However, St. Johnland's attorney, former county executive John Klein, has called the swap "an absolute impossibility." He said an expansion onto an adjacent lot is necessary for logistical and economic reasons, and reusing the KPPC land would require St. Johnland, a nonprofit corporation, to pay for expensive demolition and remediation it cannot afford.
Yet, some residents have not given up hope of preserving this land.
"We request that the Town Board deny St. Johnland's change of zoning request and work towards having St. Johnland's continuing care retirement community project built on the already developed areas of the Kings Park Psychiatric Center property," the Kings Park Neighbors' Association petition states. The group's president, Linda Henninger, said the petition was posted online Sunday night and had already garnered 75 signatures by the same time Monday. She added that KPNA members have gathered about 250 more signatures in person while canvassing the community.
"I have not met one person, not one, who disagreed . . . who said, 'I won't sign that, I don't think that's a good idea,'" Henninger said.
Smithtown Town Council members have not responded with equal enthusiasm.
"It's not that I am in total opposition to that plan," town Councilman Ed Wehrheim said. He said the Town Council had been examining the idea of a swap before the Pataki administration transferred the KPPC to the state Office of Parks in late 2006. Prior to the transfer, the town still anticipated receiving about 92 acres of the land to develop. But, now that the state Office of Parks has jurisdiction over the whole parcel, he said, "I don't know how you would fit a private entity into a state park."
Wehrheim said the state has not yet indicated to Smithtown its plans for remediating and reusing the land, and reportedly is still studying its options for the parcel. "To me, it's just too premature to discuss any type of land swap because we don't know what the state intends to do," Wehrheim said.
Councilwoman Joanne Gray said, "I don't know what the petition is supposed to mean to the Town Board because we don't have any control over the property. You can't bargain with what you don't have."
Gray further cautioned against pigeonholing St. Johnland by denying its zoning request while having no equitable option to offer. "By rejecting the zone change application, what are we going to trigger?" she said. "If there are so many obstacles in their way, they may just through up their hands and say, 'The heck with this, we're going to sell it.'" And a residential development with about 50 houses would not only destroy the flora the Neighbors Association seeks to preserve, she said, but the additional school-age children would also drain school district resources whereas a retirement community would not, Gray said.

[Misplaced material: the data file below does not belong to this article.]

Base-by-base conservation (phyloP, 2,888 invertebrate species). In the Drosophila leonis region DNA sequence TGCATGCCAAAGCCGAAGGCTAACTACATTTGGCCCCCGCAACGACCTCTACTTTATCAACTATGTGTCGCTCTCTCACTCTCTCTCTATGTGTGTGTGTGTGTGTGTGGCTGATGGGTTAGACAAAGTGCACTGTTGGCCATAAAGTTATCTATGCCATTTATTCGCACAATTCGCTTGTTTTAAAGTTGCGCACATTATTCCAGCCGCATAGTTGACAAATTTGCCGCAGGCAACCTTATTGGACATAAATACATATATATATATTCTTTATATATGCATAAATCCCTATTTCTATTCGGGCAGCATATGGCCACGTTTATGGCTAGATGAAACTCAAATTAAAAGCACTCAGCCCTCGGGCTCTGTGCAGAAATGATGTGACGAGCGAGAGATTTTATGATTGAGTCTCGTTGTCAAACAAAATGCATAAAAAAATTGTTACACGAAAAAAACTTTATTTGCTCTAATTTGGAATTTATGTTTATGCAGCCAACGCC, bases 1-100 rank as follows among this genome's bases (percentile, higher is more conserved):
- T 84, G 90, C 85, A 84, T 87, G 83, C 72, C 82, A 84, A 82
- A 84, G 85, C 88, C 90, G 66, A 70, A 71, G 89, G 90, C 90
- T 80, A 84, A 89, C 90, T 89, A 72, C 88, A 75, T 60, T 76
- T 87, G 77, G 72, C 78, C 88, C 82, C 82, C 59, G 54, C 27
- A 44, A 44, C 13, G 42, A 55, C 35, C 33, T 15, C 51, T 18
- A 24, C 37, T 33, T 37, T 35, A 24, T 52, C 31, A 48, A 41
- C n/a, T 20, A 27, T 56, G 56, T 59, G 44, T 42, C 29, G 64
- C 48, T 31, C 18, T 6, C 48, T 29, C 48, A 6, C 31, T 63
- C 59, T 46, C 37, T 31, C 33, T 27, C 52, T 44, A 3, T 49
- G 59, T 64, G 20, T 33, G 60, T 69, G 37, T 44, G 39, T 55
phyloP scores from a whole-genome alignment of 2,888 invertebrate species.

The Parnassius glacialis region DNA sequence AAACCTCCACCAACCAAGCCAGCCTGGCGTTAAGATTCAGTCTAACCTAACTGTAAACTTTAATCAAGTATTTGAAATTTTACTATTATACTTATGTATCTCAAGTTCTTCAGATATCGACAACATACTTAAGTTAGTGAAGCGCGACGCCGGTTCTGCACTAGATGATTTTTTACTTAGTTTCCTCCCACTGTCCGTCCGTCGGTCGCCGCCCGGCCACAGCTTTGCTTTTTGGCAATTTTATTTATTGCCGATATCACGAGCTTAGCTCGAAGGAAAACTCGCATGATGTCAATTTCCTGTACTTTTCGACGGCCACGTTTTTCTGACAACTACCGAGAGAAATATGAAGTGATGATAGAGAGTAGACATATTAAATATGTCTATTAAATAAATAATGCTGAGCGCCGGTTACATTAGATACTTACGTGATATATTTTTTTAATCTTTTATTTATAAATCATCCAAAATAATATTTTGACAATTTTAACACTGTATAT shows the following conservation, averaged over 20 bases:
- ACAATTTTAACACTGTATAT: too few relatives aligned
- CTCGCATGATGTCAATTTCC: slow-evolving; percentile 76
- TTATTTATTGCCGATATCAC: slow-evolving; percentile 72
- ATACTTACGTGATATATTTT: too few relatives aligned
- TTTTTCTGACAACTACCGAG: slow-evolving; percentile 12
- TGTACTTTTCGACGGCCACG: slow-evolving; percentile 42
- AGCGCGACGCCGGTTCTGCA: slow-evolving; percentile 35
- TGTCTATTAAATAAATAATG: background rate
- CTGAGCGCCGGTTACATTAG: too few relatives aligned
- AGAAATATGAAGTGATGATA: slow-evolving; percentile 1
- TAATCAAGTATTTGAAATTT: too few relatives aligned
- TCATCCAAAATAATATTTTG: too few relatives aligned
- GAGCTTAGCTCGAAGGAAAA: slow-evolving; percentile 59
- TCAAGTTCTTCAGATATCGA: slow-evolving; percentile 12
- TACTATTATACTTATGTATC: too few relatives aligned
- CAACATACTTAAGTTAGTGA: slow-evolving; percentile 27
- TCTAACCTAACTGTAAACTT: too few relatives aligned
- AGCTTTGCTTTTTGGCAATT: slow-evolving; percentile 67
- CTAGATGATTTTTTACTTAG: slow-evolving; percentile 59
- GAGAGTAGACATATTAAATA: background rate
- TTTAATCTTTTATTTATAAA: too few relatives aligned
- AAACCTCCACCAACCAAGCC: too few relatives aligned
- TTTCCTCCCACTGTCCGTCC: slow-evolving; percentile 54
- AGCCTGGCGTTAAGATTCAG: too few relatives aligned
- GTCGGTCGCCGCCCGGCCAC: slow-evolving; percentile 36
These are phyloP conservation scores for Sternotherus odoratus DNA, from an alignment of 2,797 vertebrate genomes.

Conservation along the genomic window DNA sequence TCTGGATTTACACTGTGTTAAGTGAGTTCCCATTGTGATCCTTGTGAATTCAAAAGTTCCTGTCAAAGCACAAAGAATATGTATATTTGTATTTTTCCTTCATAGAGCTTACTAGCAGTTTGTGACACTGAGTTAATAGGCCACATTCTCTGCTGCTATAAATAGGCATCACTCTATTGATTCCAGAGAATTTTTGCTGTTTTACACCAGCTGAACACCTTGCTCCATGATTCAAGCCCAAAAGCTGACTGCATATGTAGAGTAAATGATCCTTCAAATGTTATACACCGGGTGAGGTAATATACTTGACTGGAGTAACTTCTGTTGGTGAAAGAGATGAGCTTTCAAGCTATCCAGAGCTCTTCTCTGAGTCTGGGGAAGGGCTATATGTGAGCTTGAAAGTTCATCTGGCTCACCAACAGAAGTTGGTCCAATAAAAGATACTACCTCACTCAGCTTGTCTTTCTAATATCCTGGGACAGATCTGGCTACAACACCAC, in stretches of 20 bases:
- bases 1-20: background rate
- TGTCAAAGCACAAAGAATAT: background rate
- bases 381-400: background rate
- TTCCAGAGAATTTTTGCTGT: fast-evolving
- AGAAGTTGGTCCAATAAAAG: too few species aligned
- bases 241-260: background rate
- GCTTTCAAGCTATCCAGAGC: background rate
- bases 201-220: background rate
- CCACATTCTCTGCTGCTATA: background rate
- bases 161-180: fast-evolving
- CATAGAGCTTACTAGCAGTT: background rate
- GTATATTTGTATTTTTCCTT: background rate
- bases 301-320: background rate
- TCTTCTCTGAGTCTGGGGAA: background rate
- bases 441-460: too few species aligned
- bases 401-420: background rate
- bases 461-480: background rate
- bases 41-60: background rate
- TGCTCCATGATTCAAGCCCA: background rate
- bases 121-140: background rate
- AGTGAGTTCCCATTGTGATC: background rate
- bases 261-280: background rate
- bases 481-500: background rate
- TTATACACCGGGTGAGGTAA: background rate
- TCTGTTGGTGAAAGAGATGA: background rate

Town Supervisor Pat Vecchio called talk of the swap "absolutely premature." Now that the KPPC is under state jurisdiction, any land transfer "would have to be engineered by" Smithtown's state representatives, Senator John Flanagan and Assemblyman Mike Fitzpatrick, Vecchio said.
When asked about the possibility of the town, despite its lack of jurisdiction, advocating the land swap to the governor or Parks officials, Vecchio said, "I've been asking for property on the hospital grounds for the last 25 years - and I've only met with deafening silence."
Henninger said the Council members are missing the petition's aim, to add their support to advocate a change necessary at the state level. "To say that they can't do anything because they don't own the property is just disingenuous," Henninger said. State representatives and members of the Kings Park community have already invested a lot of effort into advocating the swap, she said. "The people working really hard on it. Guess what? They don't own the property either."
Further, she discounted the likelihood that town resistance would drive St. Johnland to abandon its plan to expand facilities in favor of selling to developers. "St. Johnland doesn't want to do that. They're in the business of senior housing," Henninger said.
"We need our politicians to stand up in unity and say, 'This is what's good for the community,'" Henninger said. Otherwise, she added, Kings Park's elected representatives should "resign today, because you're not doing the people's work."